Ten-year follow-up results, published in 2014, showed that after a median 10.4 years there were no significant differences in either OS (51.8% with adjuvant chemotherapy vs 48.4% without chemotherapy), DFS (47.0% vs 43.7%), or cumulative incidence of distant metastases.

Dr Hong and Dr Ryan note that the incidence of local recurrences was decreased in all three study arms where patients received chemotherapy vs those who had received radiotherapy alone, but this did not result in OS advantage for chemotherapy, possibly because the trial was underpowered to detect an absolute survival advantage smaller than 10%.

"Despite the lack of evidence, the US national clinical trials network efforts have assumed that chemotherapy, and specifically oxaliplatin-based chemotherapy, should be given to all patients with locally advanced rectal cancer," they write.

A Different Opinion

In addition, the toxicities of oxaliplatin-based regimens such as FOLFOX or CAPEOX must be considered, they point out. For example, in the MOSAIC (Multicenter International Study of Oxaliplatin/5-Fluorouracil/Leucovorin in The Adjuvant Treatment of Colon Cancer) study, nearly one-fourth of all patients had peripheral sensory neuropathy of any grade at 18 months, and 15.4% still had some degree of neuropathy at 48 months.

"Clearly, better predictors of those who actually need either chemotherapy or radiation are necessary. Perhaps the use of adjuvant chemotherapy can be tailored to the clinical situation. For instance, many patients with early-stage disease by imaging could be treated with as little as short-course radiation alone, and use of FOLFOX could be restricted to patients who have node-positive disease," they write.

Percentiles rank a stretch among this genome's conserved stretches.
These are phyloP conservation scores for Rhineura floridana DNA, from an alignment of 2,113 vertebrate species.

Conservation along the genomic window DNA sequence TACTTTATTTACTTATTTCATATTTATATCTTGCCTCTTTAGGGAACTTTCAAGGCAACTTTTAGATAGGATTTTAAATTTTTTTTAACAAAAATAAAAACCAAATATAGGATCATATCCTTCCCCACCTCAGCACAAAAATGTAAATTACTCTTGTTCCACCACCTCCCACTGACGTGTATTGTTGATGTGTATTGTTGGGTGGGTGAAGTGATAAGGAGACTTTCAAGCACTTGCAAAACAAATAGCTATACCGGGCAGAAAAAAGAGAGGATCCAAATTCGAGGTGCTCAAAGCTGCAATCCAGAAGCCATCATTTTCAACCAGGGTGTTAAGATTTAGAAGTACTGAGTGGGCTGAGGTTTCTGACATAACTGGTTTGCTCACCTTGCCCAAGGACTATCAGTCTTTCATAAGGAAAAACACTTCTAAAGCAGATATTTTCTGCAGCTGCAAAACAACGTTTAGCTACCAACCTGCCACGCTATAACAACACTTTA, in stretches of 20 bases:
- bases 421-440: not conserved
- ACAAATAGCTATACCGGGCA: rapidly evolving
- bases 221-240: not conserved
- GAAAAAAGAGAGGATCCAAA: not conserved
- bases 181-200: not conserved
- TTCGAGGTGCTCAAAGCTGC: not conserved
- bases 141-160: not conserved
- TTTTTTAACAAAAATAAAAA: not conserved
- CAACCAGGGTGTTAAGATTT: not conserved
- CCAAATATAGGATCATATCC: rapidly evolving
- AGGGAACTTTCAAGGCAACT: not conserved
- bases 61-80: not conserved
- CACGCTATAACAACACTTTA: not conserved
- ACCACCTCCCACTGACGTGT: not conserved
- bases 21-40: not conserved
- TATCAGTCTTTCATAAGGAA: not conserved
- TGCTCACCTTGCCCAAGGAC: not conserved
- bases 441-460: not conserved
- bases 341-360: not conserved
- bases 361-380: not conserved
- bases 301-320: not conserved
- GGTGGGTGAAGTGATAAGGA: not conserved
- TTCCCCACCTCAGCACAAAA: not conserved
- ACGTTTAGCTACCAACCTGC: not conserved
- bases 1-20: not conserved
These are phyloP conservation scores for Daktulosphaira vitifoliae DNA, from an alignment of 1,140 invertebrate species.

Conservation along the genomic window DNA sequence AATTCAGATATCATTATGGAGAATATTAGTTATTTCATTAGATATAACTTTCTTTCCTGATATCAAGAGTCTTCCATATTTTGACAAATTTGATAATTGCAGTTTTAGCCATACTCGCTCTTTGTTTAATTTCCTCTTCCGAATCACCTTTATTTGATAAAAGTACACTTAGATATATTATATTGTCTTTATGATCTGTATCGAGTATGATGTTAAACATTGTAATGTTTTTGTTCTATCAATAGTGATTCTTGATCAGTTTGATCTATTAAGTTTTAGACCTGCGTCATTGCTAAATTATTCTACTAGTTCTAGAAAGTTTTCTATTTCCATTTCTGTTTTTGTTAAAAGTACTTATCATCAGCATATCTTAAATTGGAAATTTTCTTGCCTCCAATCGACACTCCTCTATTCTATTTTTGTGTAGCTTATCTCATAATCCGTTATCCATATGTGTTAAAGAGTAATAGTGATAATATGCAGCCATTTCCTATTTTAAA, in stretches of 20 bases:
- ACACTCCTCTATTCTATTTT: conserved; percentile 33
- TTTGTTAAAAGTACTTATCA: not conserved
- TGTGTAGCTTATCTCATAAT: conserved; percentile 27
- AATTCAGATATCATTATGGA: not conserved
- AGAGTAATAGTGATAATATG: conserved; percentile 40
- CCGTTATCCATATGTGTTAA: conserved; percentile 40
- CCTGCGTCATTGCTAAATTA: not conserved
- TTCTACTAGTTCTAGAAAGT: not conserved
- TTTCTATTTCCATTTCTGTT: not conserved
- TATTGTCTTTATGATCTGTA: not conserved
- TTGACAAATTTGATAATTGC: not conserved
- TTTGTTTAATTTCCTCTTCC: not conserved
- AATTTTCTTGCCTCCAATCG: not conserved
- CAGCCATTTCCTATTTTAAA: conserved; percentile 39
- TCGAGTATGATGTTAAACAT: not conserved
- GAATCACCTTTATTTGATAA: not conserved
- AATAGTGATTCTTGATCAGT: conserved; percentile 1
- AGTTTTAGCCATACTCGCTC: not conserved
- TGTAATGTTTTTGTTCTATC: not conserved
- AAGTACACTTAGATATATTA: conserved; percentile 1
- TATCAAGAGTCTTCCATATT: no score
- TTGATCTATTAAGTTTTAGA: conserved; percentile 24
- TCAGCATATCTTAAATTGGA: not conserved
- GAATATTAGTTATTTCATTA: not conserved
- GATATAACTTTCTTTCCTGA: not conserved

But a medical oncologist who treats patients with rectal cancer says that he would be reluctant to stop providing chemotherapy to patients with stage II or III rectal cancer, regardless of clinical nodal status at the time of diagnosis.

"In our center we make that decision at the time of diagnosis," said Preet Singh, MD, assistant professor of medicine in the division of oncology at Washington University School of Medicine in St Louis, Missouri.

"Seldom do we change our decision about postoperative chemotherapy based on what the pathology shows. We base the decision on the clinical stage at the time of diagnosis, and most patients with stage II and III will get adjuvant chemotherapy with FOLFOX or another oxaliplatin-based regimen," he said in an interview with Medscape Medical News.

He acknowledged that, in patients diagnosed with early-stage disease with no nodal involvement, he and his colleagues may consider a short course of radiation and surgery, and reassess the patient after surgery. However, given that approximately 20% of patients with T3N0 disease based on clinical staging end up with lymph node metastases, they prefer to err on the side of caution, with caution in this case meaning adjuvant chemotherapy.

"I would be really concerned about not giving patients with this T3NO-type disease chemotherapy, especially since some of them will have node-positive disease," he said.

Dr Hong, Dr Ryan, and Dr Singh have reported no relevant financial relationships.

J Clin Oncol. Published ahead of print, May 4, 2015. Full text

Comments

3090D553-9492-4563-8681-AD288FA52ACE
Comments on Medscape are moderated and should be professional in tone and on topic. You must declare any conflicts of interest related to your comments and responses. Please see our Commenting Guide for further information. We reserve the right to remove posts at our sole discretion.
Post as:

processing....